On Twitter, Apple CEO Tim Cook admitted that the Silicon Valley giant employs illegal immigrants in the persons of so-called “Dreamers” who benefit from the Obama administration executive action known as Deferred Action on Childhood Arrivals (DACA). He wrote: ”250 of my Apple coworkers are #Dreamers. I stand with them. They deserve our respect as equals and a solution rooted in American values."
Cook’s remarks came just days after hundreds of business executives from Facebook, Microsoft, Amazon, and others called upon President Donald Trump and House Speaker Paul Ryan to preserve DACA, which allows illegal immigrants who entered the US as children to live and work without punishment. On Thursday, the coalition claimed in a letter to Trump that eliminating DACA would directly affect their bottom-lines and the futures of nearly 800,000 young people. They claim that 97 percent of them are working or in school.
250 of my Apple coworkers are #Dreamers. I stand with them. They deserve our respect as equals and a solution rooted in American values.— Tim Cook (@tim_cook) September 3, 2017
According to the letter, approximately 72 percent of the top 25 of the Fortune 500 companies have employees benefiting from DACA. “Dreamers are vital to the future of our companies and our economy,” the executives wrote. “With them, we grow and create jobs. They are part of why we will continue to have a global competitive advantage.” The executives’ letter claims that government would lose the income tax that DACA recipients pay, while the national economy would ostensibly lose $460.3 billion from the national GDP and $24.6 billion in Social Security and Medicare tax contributions. David Bier -- an analyst at the libertarian Cato Institute -- indicated that if DACA is rescinded, employers would have fire DACA recipients and thus incur a hefty cost.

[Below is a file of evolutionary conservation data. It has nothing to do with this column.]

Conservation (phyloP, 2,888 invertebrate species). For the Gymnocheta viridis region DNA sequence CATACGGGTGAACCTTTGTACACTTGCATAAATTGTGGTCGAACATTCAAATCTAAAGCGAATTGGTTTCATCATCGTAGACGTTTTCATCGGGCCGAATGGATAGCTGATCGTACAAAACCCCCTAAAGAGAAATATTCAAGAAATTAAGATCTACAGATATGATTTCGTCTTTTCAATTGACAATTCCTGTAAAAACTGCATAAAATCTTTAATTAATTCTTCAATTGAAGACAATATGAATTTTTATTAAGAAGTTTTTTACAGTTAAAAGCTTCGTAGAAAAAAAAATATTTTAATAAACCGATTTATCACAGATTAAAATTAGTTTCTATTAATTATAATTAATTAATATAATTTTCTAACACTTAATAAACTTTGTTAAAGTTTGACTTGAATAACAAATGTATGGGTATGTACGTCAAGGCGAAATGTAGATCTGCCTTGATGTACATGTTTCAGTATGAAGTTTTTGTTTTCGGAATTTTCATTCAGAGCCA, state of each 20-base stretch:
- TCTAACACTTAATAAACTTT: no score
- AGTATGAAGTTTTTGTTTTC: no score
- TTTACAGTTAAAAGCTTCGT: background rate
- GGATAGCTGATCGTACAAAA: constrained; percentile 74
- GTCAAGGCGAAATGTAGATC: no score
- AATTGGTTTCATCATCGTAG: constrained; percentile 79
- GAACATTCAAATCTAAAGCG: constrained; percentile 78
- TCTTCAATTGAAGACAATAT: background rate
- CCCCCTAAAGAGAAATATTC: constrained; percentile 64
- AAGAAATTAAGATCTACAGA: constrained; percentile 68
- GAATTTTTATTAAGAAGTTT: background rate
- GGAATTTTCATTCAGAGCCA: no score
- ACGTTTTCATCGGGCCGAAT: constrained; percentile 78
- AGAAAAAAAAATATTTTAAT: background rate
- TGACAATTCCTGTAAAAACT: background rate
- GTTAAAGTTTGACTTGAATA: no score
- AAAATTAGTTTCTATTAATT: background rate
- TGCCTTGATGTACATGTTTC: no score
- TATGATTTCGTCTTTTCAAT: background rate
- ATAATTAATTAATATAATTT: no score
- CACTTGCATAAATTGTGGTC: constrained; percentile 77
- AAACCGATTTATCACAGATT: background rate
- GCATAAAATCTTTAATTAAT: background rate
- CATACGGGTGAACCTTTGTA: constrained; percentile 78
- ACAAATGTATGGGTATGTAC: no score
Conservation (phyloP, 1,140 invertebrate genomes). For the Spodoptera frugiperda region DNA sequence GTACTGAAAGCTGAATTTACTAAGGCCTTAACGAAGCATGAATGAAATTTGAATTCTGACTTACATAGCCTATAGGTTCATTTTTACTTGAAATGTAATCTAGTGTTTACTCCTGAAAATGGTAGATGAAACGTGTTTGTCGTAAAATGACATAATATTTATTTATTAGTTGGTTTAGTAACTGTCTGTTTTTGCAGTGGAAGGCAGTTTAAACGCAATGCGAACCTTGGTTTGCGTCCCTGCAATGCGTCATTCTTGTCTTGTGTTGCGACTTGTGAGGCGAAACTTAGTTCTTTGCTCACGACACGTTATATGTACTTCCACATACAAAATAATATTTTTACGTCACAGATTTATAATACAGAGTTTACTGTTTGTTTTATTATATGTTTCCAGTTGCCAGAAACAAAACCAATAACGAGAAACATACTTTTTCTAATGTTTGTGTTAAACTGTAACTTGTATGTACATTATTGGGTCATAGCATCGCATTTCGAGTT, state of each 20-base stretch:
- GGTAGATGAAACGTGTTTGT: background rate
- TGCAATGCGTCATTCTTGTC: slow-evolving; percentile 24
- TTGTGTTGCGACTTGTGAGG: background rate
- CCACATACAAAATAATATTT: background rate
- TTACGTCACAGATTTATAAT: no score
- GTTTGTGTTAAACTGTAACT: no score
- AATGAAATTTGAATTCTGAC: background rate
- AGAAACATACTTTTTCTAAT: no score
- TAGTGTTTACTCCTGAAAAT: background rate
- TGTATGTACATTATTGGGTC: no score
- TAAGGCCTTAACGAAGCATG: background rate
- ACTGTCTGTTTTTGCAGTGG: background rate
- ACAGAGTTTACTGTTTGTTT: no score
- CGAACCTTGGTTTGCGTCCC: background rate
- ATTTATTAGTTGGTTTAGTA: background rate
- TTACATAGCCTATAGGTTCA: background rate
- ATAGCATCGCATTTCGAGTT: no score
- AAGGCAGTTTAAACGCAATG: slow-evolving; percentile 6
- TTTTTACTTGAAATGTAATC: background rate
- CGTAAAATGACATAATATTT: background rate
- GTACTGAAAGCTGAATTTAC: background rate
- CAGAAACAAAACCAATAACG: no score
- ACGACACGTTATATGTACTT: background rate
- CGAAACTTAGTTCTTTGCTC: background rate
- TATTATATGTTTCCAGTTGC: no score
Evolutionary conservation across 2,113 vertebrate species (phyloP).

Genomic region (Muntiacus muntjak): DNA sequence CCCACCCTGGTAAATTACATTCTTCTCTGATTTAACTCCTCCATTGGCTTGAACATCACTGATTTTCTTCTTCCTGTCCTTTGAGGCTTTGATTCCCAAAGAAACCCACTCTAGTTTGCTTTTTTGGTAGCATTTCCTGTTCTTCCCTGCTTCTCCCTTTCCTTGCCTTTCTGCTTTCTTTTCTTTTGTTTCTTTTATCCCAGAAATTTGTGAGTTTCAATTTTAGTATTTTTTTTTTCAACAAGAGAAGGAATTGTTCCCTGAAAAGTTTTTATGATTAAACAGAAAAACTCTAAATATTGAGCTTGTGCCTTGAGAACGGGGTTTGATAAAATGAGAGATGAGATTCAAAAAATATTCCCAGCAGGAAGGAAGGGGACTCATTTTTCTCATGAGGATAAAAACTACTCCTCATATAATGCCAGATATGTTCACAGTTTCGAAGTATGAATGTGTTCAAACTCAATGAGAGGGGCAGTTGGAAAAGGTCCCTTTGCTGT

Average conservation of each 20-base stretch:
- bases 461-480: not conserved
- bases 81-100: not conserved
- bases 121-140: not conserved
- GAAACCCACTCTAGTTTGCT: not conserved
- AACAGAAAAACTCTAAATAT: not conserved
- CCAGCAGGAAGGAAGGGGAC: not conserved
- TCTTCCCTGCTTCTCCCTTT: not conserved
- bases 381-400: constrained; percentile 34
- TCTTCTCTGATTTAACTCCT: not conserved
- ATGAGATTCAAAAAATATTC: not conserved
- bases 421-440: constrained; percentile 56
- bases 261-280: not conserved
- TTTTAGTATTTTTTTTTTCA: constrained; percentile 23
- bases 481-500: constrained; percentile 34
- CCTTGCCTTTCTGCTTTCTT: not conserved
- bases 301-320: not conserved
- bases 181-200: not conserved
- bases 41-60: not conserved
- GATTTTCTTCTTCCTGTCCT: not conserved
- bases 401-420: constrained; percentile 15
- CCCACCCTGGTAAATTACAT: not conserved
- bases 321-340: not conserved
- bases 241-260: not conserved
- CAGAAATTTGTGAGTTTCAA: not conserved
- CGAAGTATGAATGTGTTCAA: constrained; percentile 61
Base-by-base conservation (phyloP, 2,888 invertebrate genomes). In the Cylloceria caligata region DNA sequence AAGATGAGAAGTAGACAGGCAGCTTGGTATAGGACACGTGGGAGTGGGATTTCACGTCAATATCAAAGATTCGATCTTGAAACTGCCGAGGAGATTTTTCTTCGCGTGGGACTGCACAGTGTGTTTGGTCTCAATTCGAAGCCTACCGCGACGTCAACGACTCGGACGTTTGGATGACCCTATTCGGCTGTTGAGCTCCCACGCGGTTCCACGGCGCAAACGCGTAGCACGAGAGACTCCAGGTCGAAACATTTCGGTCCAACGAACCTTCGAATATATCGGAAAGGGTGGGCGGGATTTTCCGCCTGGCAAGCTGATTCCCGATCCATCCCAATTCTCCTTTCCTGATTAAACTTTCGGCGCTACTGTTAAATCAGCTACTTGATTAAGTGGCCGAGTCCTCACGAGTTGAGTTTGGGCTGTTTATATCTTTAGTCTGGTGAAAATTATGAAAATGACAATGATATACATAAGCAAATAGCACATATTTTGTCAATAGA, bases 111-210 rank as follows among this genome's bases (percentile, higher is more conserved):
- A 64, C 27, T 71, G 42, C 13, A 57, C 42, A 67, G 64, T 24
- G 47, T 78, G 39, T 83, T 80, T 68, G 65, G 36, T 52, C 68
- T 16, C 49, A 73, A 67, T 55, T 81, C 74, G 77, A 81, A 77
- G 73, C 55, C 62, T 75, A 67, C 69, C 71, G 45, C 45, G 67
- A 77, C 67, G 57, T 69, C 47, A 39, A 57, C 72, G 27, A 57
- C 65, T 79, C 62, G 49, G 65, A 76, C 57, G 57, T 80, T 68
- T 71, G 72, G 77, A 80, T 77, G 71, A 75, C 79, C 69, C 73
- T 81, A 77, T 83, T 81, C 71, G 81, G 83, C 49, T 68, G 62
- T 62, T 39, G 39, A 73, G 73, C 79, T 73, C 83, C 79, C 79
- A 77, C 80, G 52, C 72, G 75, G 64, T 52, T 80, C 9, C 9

The Cato Institute analyst claimed that such employers would see a cost of $6.3 billion, because of worker turnover. Companies employing DACA recipients would have to dismiss about 7,000 employees per week for the next two years, at a cost of $61 million as week for recruiting, hiring, and training 720,000 new hires among American citizens and legal alien residents.
Among the signatories of the executive were Mark Zuckerberg of Facebook, investor Warren Buffett, Tim Cook of Apple, Jeff Bezos of Amazon and The Washington Post, and Meg Whitman of Hewlett-Packard. Other companies signing on were Crate and Barrel and General Motors. Microsoft employees at least 27 employees are beneficiaries of DACA, wrote Microsoft president Brad Smith in a blog post. Ending DACA, he wrote, would be a “step backwards for our entire nation.”
Silicon Valley executives have also criticized Trump’s promise to crack down on H-1B visas for highly-skilled foreign workers. They also opposed his ban on entry to citizens of six Muslim-majority countries.
ditya Agarwal, the newly promoted chief technology officer of Dropbox, the cloud storage company, will vote in his first U.S. election on Nov. 8. Though he’s worked for U.S. tech companies for years, it hasn’t been easy to stay abreast of the paperwork he needed to get visas and become a citizen.